Barbecue turkey has been a classic around my house for years.
Thanksgiving, Christmas or any other time of the year, this is the way I do it.
I think it's by far the best method.
When you cook a turkey on your smoker, you get a flavor you just can't get any other way.
Cooked this way, the flesh is incredibly moist. Tender but firm, not mushy. And you can't beat the smoky flavor.
One day, many moons ago...
I was at my in-law's house admiring my Father-in-laws Weber kettle grill. I had just gotten out of the Army and hadn't done much cooking for myself yet. (I was spoiled; my Mother is a great cook and made all our meals when I was a child)
This grill was nice; it was black, looked sleek, heat and smoke were radiating from inside. I told my Father-in-law "I love you grill!" Next thing I know, he bought one for me! Wow, was I a happy camper! Thanks Dad!
Inside was a recipe book, and in that book was a recipe for cooking a turkey on your grill. I couldn't believe it!
I got right to work...
Now that barbecue turkey was really good. I added wood chunks to give it some smoke flavor, but it lacked a little bit of the smokiness you get from smoked turkey.
I also found it difficult to collect the juices from the bird as it cooked; Sometimes it can be difficult to fit a turkey, on a rack, in a roasting pan, inside a kettle grill.
If I put the pan under the grate, most of the juices would dry up. What was left had charcoal and ashes in it.
Eventually I graduated up to a barbecue pit. I think this gives your barbecue turkey the perfect amount of smoke while keeping it moist, tender and delicious.
When you barbecue a turkey, or most kinds of poultry, you cook it at a higher temperature. It's slow roasting on your barbecue pit. That's because the temperature is higher than most traditional barbecue. The temperature you want to use to barbecue turkey is 300°F to 325°F, and there's several advantages to cooking it at this temperature:
One more thing; when you cook a turkey outdoors, it frees up oven space for those tasty side dishes!
Here are some tips for selecting the perfect turkey for your holiday feast.
Now I realize that not you may not be able to easily find a turkey that's fresh and natural, especially during certain times of the year, or if you live in a small rural area. Here's some help for you, it's okay. Just find the best turkey you can.
If you buy a frozen bird, remember; it takes 1 day to defrost 4 pounds of turkey in your fridge. You should put a frozen turkey into the fridge a week before you cook it. This gives you enough time to defrost and brine the bird.
Very Important Safety Tip: Always defrost meat, fish and poultry in your refrigerator. Never at room temperature! If you defrost a turkey on your kitchen counter, the surface and cavity will be teaming with bacteria by the time the center is defrosted.
If you cannot find a turkey that is not self-basting, injected or otherwise enhanced, read the label.
Kosher turkeys are also a good alternative. They're minimally processed. They are salted, so they shouldn't be brined. Kosher birds can be a little salty. If you're sensitive to salt, avoid these.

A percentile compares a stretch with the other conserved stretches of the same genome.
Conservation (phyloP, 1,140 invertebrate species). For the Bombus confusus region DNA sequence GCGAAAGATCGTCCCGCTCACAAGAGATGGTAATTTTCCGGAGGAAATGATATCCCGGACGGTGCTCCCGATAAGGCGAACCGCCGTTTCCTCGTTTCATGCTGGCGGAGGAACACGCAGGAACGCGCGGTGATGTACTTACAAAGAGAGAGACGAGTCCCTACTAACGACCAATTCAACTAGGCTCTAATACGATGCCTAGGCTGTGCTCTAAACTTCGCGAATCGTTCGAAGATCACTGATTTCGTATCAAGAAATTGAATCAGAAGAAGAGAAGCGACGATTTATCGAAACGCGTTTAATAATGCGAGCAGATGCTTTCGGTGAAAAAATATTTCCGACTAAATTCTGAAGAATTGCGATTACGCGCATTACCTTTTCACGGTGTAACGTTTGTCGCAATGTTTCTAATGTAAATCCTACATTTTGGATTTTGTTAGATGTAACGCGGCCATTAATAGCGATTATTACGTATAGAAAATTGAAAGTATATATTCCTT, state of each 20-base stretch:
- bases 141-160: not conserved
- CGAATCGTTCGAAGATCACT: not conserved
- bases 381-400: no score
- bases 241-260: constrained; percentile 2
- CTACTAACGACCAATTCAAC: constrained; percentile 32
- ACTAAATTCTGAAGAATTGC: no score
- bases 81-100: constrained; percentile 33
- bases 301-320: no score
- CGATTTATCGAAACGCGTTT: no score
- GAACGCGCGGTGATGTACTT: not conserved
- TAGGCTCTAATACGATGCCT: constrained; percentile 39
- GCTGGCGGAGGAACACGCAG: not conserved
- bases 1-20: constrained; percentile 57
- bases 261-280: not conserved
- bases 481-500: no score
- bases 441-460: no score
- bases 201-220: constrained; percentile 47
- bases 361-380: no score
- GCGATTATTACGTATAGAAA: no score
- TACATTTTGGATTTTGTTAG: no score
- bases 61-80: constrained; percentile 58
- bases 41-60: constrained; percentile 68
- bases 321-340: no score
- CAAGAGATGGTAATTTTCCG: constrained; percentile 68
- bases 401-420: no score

I really encourage you to find a fresh turkey that has not been injected or enhanced. Our barbecue turkey recipe calls for brining your bird to bring out the best flavor and texture. And it's well worth it!
Before I give you the recipe, I think it's important to see how the cooker is set up.
This is very specific because of the kind of smoker I use. Even if you don't have a large vertical, or upright smoker, you'll be able to understand what you're trying to accomplish.
As you can see, the turkey is on one rack. Below that is a drip pan supported by a baking sheet.
Very Important Safety Tip! If you use a disposable roasting pan, always put a cookie sheet beneath it. If you have a lot of juices or whatever in the pan, it will give out... Getting a nasty burn before the holiday feast is not what you want!
Disposable drip pans are great because you don't have to clean up! A pan from your kitchen has to be cleaned. All the smoke and grease can make it a chore. And if you muck up the wife's nice roasting pan, you might end up in the dog house!
Underneath the drip pan is the water pan. Then the smoke plate and finally the burner.
This setup works great because you can catch the turkey juices to make a fantastic gravy. The turkey is not in a pan so it doesn't get soggy and the smoke can surround the entire bird.
This is what it looks like when it's done...
Now if you don't have a large vertical smoker, you can still do this in an offset smoker.
Just remember a few things;
Note: If you purchased a kosher turkey or one that has been brined or injected, skip the brining procedure.
You'll need a container to brine the turkey in. Food grade buckets work great. They can be found at Lowes for a good price. Make sure you get a lid. Restaurants and bakeries receive food in buckets. You may be able to get a bucket for free just by asking. Wash the bucket out thoroughly before use.
Never use a bucket that contained some kind of chemical; paint, cleaners, etc...
Because of food safety concerns, I don't advise stuffing your turkey. Cook the stuffing in a separate dish.
Cook the turkey in your smoker at 300°F-325°F. Use apple, cherry or maple wood. If your smoker has a water pan, leave it in place but do not put any liquid in it.
Point the wing tip forward
Lift the wing tip up
Push the wing tip over and behind the shoulder joint
This is what it looks like when you're done
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